One year after their arrival at Petah-Tikva, during Passover of 1918, Haya Abarbanel returned to Tel-Aviv with her children. Moshe Abarbanel returned from Jerusalem, fit and healthy, soon after. They were all so happy to reunite with Zeev whom they missed all this time. The only problem was how to make a living while the cinema was still operated by the army, which payed the municipal committee, which refused to give even one penny to the owners.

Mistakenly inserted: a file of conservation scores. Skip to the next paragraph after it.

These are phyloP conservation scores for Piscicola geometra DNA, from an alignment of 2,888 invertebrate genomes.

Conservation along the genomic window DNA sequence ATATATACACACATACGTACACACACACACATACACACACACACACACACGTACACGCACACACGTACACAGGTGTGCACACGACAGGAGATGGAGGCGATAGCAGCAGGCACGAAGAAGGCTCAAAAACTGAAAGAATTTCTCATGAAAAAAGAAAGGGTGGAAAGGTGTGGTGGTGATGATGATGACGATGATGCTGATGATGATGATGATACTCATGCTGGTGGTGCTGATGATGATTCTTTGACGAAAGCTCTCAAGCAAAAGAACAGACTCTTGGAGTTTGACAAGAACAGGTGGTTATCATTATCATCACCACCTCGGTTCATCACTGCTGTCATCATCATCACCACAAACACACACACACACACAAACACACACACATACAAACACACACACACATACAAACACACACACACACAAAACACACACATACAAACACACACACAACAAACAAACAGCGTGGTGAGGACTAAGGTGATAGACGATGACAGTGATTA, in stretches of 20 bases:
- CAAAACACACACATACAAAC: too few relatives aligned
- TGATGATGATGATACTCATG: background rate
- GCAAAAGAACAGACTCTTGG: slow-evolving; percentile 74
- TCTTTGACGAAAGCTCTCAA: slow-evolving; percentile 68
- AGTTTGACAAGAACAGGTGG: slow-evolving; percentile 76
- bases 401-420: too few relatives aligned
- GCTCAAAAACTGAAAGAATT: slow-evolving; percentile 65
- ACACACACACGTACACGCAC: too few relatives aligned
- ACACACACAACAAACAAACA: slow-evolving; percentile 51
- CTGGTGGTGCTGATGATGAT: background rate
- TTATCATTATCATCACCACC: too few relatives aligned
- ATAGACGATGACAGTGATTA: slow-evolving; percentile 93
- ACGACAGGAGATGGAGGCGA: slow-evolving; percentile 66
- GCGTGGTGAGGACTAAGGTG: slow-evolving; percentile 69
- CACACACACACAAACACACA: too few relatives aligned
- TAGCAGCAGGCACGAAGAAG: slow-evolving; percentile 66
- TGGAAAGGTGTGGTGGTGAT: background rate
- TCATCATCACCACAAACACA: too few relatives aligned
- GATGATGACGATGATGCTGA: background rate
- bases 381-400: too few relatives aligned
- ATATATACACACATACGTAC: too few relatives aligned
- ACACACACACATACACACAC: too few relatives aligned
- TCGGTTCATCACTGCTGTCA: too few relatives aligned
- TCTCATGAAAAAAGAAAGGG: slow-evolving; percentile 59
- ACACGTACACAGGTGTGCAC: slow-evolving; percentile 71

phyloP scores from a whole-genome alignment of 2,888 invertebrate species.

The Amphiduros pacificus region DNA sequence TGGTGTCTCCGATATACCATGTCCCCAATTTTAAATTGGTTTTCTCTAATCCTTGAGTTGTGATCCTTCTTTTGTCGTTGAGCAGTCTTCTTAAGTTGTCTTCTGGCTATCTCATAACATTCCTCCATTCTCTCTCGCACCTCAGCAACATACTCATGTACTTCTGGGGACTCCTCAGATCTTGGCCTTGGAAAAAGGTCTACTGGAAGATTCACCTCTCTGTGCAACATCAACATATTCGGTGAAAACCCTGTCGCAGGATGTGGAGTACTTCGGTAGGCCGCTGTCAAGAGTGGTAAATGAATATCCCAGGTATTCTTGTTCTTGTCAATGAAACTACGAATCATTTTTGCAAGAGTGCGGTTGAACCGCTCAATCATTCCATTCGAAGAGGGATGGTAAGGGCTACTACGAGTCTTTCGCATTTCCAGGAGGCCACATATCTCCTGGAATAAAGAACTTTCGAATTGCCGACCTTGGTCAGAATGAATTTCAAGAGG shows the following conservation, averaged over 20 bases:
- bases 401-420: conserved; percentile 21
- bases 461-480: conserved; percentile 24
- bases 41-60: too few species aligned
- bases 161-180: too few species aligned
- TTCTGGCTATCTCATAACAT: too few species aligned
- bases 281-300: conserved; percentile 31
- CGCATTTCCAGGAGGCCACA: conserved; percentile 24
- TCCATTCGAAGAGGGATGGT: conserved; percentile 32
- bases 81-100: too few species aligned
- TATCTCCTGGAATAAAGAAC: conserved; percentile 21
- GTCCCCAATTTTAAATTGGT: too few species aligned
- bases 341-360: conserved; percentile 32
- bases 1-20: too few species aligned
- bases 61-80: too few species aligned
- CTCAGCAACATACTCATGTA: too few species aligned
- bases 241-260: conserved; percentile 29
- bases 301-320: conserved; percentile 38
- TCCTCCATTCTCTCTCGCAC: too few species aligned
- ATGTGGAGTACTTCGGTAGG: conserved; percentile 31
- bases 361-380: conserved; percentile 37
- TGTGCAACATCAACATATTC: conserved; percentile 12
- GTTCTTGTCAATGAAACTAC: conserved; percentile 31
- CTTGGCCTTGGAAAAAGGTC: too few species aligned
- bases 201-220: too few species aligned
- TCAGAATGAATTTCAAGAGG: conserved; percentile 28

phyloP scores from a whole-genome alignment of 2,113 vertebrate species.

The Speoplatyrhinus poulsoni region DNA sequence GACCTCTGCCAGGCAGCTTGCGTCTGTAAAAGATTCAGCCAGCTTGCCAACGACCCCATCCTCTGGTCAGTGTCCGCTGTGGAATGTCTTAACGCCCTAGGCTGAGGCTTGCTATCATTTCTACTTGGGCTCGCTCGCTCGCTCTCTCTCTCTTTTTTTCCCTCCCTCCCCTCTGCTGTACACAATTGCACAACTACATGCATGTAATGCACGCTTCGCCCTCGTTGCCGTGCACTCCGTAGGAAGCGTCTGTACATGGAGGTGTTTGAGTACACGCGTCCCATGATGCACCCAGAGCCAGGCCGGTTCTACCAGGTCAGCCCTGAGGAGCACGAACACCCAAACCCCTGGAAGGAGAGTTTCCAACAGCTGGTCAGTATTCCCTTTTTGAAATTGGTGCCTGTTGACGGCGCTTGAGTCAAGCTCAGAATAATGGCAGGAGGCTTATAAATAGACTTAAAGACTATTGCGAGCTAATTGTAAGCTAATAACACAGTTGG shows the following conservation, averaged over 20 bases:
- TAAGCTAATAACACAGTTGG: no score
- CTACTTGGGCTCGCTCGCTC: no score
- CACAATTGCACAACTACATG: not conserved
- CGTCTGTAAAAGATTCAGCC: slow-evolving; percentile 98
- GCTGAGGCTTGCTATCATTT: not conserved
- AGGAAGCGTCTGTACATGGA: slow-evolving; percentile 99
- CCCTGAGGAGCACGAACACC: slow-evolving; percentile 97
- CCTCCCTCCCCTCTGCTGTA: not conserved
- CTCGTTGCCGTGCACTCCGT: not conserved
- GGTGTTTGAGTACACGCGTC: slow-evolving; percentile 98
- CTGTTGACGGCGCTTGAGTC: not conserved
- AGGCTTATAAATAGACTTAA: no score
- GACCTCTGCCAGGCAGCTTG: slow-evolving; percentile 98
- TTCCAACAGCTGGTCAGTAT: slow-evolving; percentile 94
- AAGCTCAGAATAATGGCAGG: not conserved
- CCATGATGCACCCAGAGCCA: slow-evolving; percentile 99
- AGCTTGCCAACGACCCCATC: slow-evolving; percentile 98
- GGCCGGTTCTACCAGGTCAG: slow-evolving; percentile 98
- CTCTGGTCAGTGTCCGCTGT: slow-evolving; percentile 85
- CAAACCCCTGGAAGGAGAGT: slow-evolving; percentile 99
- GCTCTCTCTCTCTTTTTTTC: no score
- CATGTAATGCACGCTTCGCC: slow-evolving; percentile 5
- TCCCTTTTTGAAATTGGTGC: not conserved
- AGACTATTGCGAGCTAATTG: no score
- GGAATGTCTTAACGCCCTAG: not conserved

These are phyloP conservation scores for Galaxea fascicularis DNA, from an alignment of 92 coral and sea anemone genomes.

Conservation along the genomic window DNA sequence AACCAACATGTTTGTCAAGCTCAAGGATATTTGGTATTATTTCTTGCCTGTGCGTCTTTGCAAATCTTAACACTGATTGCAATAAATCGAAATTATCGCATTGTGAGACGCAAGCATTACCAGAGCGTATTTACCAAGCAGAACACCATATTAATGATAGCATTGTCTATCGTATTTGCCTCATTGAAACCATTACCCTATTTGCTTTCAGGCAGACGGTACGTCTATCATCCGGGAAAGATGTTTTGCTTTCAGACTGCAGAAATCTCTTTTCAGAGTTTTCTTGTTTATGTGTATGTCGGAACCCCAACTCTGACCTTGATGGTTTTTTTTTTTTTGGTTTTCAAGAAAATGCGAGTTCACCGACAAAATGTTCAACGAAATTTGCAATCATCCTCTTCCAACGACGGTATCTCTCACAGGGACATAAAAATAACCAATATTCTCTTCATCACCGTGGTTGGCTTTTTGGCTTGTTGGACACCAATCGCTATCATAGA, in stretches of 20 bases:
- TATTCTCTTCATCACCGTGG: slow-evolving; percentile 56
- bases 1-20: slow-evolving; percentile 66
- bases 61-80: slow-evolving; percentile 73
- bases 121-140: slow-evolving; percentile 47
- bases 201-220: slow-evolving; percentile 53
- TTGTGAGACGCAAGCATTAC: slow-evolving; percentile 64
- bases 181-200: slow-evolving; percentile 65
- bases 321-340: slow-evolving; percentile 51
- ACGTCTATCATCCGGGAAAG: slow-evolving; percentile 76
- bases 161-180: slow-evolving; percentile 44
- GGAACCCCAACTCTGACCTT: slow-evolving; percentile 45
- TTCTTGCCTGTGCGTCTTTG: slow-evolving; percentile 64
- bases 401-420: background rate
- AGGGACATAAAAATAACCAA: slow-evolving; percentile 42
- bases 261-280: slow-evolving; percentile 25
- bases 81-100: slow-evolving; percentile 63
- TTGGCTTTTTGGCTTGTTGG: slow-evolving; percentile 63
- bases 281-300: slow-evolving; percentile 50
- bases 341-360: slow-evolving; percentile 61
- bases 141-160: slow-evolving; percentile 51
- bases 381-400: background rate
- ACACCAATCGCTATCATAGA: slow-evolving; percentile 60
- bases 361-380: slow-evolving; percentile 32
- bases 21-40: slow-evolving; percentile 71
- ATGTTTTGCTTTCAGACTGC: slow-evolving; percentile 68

The economical situation remained quite poorly in Tel-Aviv throughout 1918. The family lived in a large rented apartment on Lilenblum Street. A family consultation was called and the senior son, Haim and his brother Zeev proposed to set up a tea-room in the large sitting room of this apartment. Zeev was purchasing the products from the NAAFI, mother Haya was baking cakes, cookies and biscuits, the Samovar (Russian boiler) which they brought along with them from Kremenchug stood on the cupboard and the girls were serving real English tea. There were also fresh fruit from Jaffa and jam which Haya Abarbanel was producing herself. The British who were used to similar tea-rooms which were spread all over the British isles started coming inn, soldiers and officers in steadily growing numbers. This house had a garden and with spring at hand the garden became part of the tea-room. There was a piano in the apartment and medical-orderlies from the British military hospital which was erected in the German quarter of Jaffa used to play the piano as well as a violin and there were some fine tenors and baritones who used to sing along. This tea-room had all one could wish for. Income was growing and fed the whole Abarbanel family. All of the British military in Jaffa and Tel-Aviv knew that the unique tea-room belonged to the owners of the cinema which was operated by the British military entertainment service and this granted the family affection and honour. The British Military Governor used to visit the tea-room quite often. He specially liked the “Babka” (Russian-styled tea cake) which Haya Abarbanel used to bake. All the family’s children learned to speak English and Izmozhik from the municipal committee ate his heart out.